For the next 10 years Watkins' failing health and eyesight prevented him from recovering financially and the final blow was struck when his studio and all of his negatives were destroyed by the fire that was started by the San Francisco earthquake on April 18, 1906.
The web site http://www.yosemite.ca.us/library/watkins/ contains a picture of a white haired, frail Watkins leaving his burning studio with its precious negatives. Watkins is dressed impeccably and is using a cane as well as the arm of a much younger man (probably his son Collis who was named after Huntington) for support. Watkins declined mentally and was committed to the to Napa State Hospital for the Insane in 1907. Watkins died in the mental hospital in 1916 and was buried in an unmarked grave in its grounds.
What a tragic ending for a truly great artist/photographer who is being more and more appreciated today.
In The Art of Preception (1999) author Douglas R. Nickel writes "...Watkins made photographs that are more modern in appearance than our understanding of art history ought to allow."
The fundamental question is "...how did this obscure individual, trained only as a store clerk and operating on the outermost edge of the country come to devise such profound and original images?".
In the publication In Focus, Carleton Watkins. Photographs from the J. Paul Getty Museum (1997)
Thomas Fels states that "----there aren’t that many world-class American artists and Watkins would stand up against anyone" . "----(Watkins) could probably have worked in other media—his incredible grasp of form, mass, composition and light are those things that affect artists of all kinds.".
In his own time Watkins was lauded by none other than Oliver Wendell Holmes, father of Supreme Court Justice Holmes, who wrote in an 1863 issue of The Atlantic Monthly that Watkins’ stereo views of Yosemite were "---a perfection of art which compares with the finest European work.".
Watkins' work is found in an astonishing number of museums worldwide. The Etherton Gallery in Tucson has a single example and owner Terry Etherton says that because of the loss of his negatives original prints are seldom found on the open market. An excellent place to view some of Watkins work on line is The National Gallery of Art's web site http://www.nga.gov/exhibitions/watkinsbro.htm. The Getty Museum has more than 1400 images by Watkins of which 67 are on line. The Getty web site is http://www.getty.edu/, however the path to Watkins is a little convoluted. You need to go to "Explore Art" and then "Artist" after which you can select "W" and then "Watkins". If you are doing a web search for more Watkins information I recommend the Scroogle search engine (http://scroogle.org/). Scroogle gives more pertinent results and eliminates some of the loathsome tracking things done by Google.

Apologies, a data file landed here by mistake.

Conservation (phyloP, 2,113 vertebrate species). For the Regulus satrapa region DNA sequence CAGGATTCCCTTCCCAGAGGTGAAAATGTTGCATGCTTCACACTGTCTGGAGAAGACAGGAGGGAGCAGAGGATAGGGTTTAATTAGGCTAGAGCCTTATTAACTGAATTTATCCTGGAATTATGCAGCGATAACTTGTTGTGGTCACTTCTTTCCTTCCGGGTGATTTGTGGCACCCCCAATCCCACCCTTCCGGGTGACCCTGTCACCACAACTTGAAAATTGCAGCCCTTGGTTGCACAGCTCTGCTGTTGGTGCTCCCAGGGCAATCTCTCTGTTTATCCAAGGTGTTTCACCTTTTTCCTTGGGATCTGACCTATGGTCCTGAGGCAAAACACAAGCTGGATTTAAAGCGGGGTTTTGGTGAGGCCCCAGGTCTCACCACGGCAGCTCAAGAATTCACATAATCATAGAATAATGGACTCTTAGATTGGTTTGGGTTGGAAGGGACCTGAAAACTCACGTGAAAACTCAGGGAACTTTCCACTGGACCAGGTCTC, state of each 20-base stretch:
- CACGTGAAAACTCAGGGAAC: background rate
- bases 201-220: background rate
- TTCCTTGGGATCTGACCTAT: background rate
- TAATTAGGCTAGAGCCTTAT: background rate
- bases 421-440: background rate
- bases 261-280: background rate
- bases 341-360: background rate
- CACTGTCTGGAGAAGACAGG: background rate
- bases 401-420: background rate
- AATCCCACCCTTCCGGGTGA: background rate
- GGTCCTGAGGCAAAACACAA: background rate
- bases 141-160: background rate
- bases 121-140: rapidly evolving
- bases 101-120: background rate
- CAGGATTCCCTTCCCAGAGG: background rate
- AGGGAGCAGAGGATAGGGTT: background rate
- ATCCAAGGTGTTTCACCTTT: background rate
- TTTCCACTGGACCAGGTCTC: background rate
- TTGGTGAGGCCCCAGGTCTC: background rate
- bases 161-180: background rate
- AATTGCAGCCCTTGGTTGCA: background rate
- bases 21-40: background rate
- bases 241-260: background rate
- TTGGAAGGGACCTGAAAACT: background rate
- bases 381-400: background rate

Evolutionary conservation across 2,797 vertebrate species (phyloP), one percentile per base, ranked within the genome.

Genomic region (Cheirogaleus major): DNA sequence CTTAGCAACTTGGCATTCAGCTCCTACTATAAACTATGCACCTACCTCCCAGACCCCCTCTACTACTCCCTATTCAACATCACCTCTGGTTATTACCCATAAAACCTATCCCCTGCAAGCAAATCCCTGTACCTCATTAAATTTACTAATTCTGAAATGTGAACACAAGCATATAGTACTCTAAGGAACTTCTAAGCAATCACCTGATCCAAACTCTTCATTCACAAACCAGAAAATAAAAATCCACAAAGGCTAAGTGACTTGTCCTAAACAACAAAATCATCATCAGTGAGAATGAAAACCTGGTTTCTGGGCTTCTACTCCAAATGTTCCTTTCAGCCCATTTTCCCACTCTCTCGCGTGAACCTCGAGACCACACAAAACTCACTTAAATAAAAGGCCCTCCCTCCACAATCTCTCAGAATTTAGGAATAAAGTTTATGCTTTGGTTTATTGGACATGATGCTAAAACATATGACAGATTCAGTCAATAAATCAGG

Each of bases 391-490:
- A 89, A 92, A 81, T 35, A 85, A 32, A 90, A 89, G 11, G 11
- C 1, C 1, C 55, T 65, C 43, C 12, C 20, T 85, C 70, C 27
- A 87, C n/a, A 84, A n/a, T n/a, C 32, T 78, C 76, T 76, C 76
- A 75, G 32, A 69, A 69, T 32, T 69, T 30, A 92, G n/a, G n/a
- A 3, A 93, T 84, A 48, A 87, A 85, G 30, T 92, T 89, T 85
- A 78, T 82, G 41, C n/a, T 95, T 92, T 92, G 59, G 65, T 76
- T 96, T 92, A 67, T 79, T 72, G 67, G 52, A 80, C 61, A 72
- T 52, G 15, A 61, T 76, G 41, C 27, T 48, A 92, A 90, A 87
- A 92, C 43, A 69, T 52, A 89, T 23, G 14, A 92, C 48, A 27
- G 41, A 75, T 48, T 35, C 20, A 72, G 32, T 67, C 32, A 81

Watkins work continues to inspire others and the wet plate process lives on. In 2002 Robert Szabo began an odyssey he calls The Photography of Time: Following in the Footsteps of Carleton Watkins.5 Szabo uses wet plates in an 18 X 22 camera made by The Star Camera Company located in Egg Harbor City, NJ. Robert Morgenweck, the owner of the Star Camera Company, hand makes a complete line of wet plate cameras including The Mathew B. Brady 20x24 Majestic Imperial Wetplate Camera that folds up like the original.6
The March/April 2007 edition of the magazine View Camera features photographers working with old cameras, lenses and processes including wet plate collodion negatives and Daguerreotype images.
Contemporary wet plate photographer Quinn Jacobson (http://www.collodion.com/) has produced an illustrated book describing the wet plate process, if you are thinking about going this way.
Somehow I seem to always find personal connections in my research and this article is no exception. There is a New Jersey road called the White Horse Pike that goes from Philadelphia to Atlantic City. Located on this road are the small town of Audubon where I was born, Hammonton where Reno Farinelli, Sr. produced Packard Shutters for many years and Egg Harbor City where Star Camera is located. Kind of makes one wonder.
2. CarletonWatkins, The Art of Preception. Douglas R. Nickel. 1999 ISBN 0918471516
3. In Focus, Carleton Watkins. Photographs from the J. Paul Getty Museum 1997 ISBN 089236991
4. Carleton Watkins, Selected Texts and Bibliography. Edited by Amy Rule. Essay by Mary Warner Marien. CLIO Press 1993 (TR140.W286 C37 1993)
Note: The books referenced above (2,3 and 4) are available in the Library of the Center for Creative Photography at the University of Arizona in Tucson
A note from Mark Sawyer:
For those interested in Watkins equipment, his mammoth (18×22-inch) camera was custom built by a San Francisco cabinet maker. He’s also reported to have used 8×10, 9×13, 14×21, whole-plate, and stereo formats. Lenses he’s known to have used are a Grubb-C
Landscape Lens (a 15-inch achromatic doublet rated for 8×10), a Harrison & Schnitzer 16-inch Globe lens, (rated for 19×23), and an unknown lens made by Dallmeyer.
Below are some of Watkins’s images from our state, all in mammoth wet plate, all from his 1880 trip.